February 6, 2016 | by Wayne Smith

Net Neutrality in a Nutshell: Part 1

On Wednesday, February 4th, the Federal Communications Commission (FCC) Chairman, Tom Wheeler, proposed to reclassify the Internet as a telecommunications service and to regulate it under Title II of the Telecommunications Act of 1934. His proposal would cover both wired and wireless Internet service providers. Currently the FCC has limited regulatory power over U.S. cable and other companies that provide broadband data services, and it has adopted rules to ensure that Internet Service Providers (ISPs) adhere to a set of the net neutrality principles that it defined. In reality, the FCC does not directly regulate the Internet or Internet Service ISPs for anything beyond these principles.

Over the past few days, both arguments for and against net neutrality have filled the press, championing their respective positions and forecasting the possible effects the decision will have on future Internet services and infrastructure. This article (Part I and Part II) addresses the implications that Wheeler’s proposal will have on net neutrality.

What is net neutrality?

As defined on Wikipedia, “Net neutrality is the principle that internet service providers and governments should treat all information traffic on the Internet equally, not discriminating or charging differentially by user, content, site, platform, application, type of attached equipment, or mode of communication.” Along this line of thought, in 2005 the FCC issued the following set of net neutrality principles stating consumers are entitled to:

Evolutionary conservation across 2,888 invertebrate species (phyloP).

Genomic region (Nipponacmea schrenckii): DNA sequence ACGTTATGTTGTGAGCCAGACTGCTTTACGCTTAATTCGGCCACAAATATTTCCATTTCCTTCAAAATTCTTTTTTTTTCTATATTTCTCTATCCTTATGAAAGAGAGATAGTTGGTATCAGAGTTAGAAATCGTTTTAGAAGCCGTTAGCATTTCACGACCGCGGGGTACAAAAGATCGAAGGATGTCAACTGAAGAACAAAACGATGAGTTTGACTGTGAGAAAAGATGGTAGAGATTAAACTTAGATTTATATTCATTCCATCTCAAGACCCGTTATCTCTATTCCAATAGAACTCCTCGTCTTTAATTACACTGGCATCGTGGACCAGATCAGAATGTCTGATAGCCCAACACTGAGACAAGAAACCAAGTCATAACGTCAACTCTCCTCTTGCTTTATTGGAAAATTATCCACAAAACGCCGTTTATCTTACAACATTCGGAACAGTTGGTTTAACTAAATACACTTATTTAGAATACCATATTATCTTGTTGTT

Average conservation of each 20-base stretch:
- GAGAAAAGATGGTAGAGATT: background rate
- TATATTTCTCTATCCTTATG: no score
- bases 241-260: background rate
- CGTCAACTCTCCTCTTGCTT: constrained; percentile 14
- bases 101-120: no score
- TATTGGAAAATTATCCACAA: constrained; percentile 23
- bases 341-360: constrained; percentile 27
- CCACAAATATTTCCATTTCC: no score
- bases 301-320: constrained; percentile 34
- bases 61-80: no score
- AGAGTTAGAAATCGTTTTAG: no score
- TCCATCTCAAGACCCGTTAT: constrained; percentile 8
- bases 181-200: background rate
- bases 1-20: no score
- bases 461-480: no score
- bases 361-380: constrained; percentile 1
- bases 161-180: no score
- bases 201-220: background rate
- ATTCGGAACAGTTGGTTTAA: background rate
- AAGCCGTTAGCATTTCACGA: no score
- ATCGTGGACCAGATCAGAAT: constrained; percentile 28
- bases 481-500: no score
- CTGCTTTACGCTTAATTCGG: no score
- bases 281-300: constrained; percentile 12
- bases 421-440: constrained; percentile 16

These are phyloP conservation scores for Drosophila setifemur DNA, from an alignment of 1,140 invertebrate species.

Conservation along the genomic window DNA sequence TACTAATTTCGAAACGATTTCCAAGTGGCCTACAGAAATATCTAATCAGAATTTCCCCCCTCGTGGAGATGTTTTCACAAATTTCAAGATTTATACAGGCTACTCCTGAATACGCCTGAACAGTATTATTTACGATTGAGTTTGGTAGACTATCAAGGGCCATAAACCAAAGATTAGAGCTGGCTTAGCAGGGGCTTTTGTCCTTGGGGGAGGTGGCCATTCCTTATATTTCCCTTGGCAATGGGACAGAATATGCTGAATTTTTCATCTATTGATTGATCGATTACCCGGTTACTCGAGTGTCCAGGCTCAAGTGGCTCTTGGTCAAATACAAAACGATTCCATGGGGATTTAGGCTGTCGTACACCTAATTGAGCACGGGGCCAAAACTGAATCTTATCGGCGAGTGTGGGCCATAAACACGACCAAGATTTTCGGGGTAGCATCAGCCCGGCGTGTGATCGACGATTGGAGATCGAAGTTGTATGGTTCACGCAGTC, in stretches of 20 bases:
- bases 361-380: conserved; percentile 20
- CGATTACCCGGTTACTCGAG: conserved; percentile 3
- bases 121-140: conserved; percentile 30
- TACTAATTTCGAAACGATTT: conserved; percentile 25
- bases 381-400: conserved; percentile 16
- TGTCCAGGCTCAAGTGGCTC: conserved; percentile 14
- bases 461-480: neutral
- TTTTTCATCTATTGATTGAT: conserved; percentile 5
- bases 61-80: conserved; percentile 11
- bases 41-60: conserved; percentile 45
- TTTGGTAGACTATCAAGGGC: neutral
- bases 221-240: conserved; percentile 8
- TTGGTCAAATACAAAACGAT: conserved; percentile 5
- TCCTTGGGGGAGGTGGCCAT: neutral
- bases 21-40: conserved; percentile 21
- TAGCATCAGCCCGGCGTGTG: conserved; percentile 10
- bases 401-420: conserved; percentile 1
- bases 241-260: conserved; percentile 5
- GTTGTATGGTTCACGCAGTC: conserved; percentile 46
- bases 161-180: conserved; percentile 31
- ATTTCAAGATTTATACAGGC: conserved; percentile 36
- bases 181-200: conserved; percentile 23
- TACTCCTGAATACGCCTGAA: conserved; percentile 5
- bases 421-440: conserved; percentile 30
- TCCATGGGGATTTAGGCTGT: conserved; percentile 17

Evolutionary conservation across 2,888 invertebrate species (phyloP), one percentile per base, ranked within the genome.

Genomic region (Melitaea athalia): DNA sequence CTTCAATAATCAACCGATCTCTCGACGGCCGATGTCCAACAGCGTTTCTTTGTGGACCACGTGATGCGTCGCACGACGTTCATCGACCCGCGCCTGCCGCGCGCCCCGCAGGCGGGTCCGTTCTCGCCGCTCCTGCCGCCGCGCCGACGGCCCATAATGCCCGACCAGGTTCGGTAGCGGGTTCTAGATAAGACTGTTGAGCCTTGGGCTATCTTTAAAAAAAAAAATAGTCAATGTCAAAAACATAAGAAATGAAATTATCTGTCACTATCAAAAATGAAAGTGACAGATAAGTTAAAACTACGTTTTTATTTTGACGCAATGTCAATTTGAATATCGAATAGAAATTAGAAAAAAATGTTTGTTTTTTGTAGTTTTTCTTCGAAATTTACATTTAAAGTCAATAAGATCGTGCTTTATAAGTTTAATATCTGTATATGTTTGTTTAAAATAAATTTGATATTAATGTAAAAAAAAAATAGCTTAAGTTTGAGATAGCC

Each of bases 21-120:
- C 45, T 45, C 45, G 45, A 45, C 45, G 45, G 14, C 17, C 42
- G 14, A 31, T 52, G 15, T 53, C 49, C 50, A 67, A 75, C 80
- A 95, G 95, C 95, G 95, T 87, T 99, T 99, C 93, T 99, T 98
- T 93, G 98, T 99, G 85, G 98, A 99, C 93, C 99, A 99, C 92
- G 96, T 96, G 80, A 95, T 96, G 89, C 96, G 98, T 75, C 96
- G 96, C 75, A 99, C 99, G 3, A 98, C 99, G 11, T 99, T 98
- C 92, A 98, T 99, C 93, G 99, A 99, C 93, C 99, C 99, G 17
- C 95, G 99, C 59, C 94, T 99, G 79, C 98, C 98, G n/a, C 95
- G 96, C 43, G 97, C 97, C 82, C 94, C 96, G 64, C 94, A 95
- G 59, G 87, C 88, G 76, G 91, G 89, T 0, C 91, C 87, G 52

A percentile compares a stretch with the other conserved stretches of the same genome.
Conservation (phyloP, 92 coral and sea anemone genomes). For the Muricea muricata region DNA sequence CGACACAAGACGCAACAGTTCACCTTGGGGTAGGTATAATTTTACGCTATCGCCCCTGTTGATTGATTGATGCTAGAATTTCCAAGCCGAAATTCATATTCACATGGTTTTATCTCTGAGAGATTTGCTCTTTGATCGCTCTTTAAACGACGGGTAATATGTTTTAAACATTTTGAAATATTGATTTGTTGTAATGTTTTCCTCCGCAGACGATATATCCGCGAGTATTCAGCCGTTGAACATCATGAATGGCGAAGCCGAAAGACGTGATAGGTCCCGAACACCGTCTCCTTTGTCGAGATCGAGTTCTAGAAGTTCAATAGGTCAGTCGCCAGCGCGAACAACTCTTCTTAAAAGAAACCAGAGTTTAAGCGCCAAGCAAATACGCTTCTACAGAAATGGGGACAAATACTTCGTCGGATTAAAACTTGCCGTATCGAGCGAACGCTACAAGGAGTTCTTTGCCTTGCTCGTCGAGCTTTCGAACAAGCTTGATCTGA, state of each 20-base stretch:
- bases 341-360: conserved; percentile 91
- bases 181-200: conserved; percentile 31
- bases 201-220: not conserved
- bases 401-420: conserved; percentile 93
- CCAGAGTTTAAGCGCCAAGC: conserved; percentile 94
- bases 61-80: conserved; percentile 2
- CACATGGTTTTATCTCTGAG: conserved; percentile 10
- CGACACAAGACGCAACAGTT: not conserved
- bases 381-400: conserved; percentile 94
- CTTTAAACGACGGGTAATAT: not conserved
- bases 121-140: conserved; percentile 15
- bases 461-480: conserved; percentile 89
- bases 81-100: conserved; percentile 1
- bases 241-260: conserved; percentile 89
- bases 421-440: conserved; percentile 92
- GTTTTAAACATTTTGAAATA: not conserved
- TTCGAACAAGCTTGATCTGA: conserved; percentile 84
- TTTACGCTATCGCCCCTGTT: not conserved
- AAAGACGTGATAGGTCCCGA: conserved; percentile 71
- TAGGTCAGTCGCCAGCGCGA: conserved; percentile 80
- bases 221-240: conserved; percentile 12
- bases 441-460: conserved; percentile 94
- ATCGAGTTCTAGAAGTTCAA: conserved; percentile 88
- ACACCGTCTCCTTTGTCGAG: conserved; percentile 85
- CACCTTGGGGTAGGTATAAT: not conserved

Access the lawful Internet content of their choice.Run applications and use services of their choice, subject to the needs of law enforcement.Connect their choice of legal devices that do not harm the network.Competition among network providers, applications and service providers, and content providers.

The FCC added that this set of principles prohibits ISPs and broadband companies to participate in unfair pricing, prohibit any blocking of legal content and prohibit unreasonable charges including any attempt to create fast and slow lane traffic. However, Tom Wheeler has recently stated the FCC has no intention to regulate the consumer rates charged by broadband providers.

In short, net neutrality basically states that all Internet Traffic should be treated equally. On the other hand, the opposing point of view basically argues that ISPs should be free to manage their networks, including traffic, in a manner that will enable them to maximize their customer service and profitability.

Of course, there has been extensive debate over whether or not the net neutrality definition like the one above should be codified in law.